For a spontaneous caster, you can handle it differently depending on the class. Something with a fixed list like Beguiler you can treat like a Divine Caster: shorten the available list up a bit initially, and then add spells back as the player starts to get the hang of it. For Sorcerer where you have to pick the spells you will use forever... well, I'd pick an initial list of spells, and then give the new player the option to swap them out later if he decides he wants something else. Sorcerers already have this option every even numbered level, but he will have missed some chances to do it by starting at level 9 and by not knowing what to pick initially. You can be a bit more flexible with the swapping rules by allowing one time swapping of any spell that he came into the game with, so he can customize his character once he understands how it works.

So Which Spellcaster Should He Be?

You mentioned spells, but not which class he's going to play. If he's already picked a class to play, great! If he hasn't picked a class yet, I have a couple of recommendations.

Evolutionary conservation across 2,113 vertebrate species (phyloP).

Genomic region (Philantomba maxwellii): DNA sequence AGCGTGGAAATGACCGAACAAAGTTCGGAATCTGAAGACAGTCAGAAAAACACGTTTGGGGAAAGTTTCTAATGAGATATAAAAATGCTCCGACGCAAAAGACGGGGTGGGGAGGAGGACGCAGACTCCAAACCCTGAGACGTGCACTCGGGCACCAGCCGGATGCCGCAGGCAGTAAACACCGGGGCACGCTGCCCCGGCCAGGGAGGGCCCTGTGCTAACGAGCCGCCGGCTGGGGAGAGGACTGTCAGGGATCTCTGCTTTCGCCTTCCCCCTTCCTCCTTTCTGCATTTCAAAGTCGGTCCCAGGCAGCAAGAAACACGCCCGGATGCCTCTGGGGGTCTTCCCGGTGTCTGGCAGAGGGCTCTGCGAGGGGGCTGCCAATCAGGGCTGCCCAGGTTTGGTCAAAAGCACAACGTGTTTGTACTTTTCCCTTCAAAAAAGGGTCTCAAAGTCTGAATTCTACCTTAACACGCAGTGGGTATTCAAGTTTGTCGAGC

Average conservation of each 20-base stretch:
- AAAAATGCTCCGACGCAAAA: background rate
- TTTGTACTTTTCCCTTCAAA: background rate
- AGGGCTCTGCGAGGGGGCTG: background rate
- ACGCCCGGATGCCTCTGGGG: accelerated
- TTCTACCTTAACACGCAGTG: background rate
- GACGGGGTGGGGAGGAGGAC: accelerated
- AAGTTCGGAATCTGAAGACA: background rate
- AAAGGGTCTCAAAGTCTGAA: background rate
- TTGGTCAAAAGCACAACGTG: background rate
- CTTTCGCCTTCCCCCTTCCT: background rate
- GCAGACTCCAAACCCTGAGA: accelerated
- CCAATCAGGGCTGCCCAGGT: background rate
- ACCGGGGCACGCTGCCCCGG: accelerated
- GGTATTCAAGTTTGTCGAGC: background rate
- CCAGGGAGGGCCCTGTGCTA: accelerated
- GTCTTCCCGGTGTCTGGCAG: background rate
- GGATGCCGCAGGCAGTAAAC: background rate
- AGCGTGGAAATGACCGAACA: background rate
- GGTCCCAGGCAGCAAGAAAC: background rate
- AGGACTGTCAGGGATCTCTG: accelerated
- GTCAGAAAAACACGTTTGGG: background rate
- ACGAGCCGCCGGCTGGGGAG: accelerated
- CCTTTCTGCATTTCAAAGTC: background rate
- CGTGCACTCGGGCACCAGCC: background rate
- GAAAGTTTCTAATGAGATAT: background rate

1. Beguiler - Spontaneous caster, so no preparation of spells at the start of the day is required. Preparation can often be a real stumbling block for new players, so this takes it out of the way. The fixed spell list is a bit limiting, but he won't have to choose which spells he knows, as he just gets all of the ones the class has access to. Also gets d6 HD and access to light armor, which makes them tougher than the Sorcerer (handy for a new player). A lot of skill points and a good skill list is handy too. This is a pretty solid "pick up and play" spellcaster that doesn't need much book keeping.
  2. Cleric - Has to prepare spells, which may be an issue. But other than that, there's a lot to recommend here. It's easy to make a Cleric that's tough as nails (full plate, two good saves, and d8 HD go a long way!), their spell list is strong, they can be strong melee combatants, easy access to healing whenever you want it, and there's no spell book to manage.

Druid and Wizard are both great classes, but they're also harder to play and may not be an ideal choice for a new player. That's not to say he can't play them, because he can. He'll just need more help:

  • Druids have to also manage an animal companion, and wild shape. The animal companion can be a plus, because at level 9 you can get something that's pretty tough (like a Brown Bear or Dire Wolf), but now there's more stats to know and more things to manage. Wild Shape exacerbates that problem even more by changing the player's stats themselves.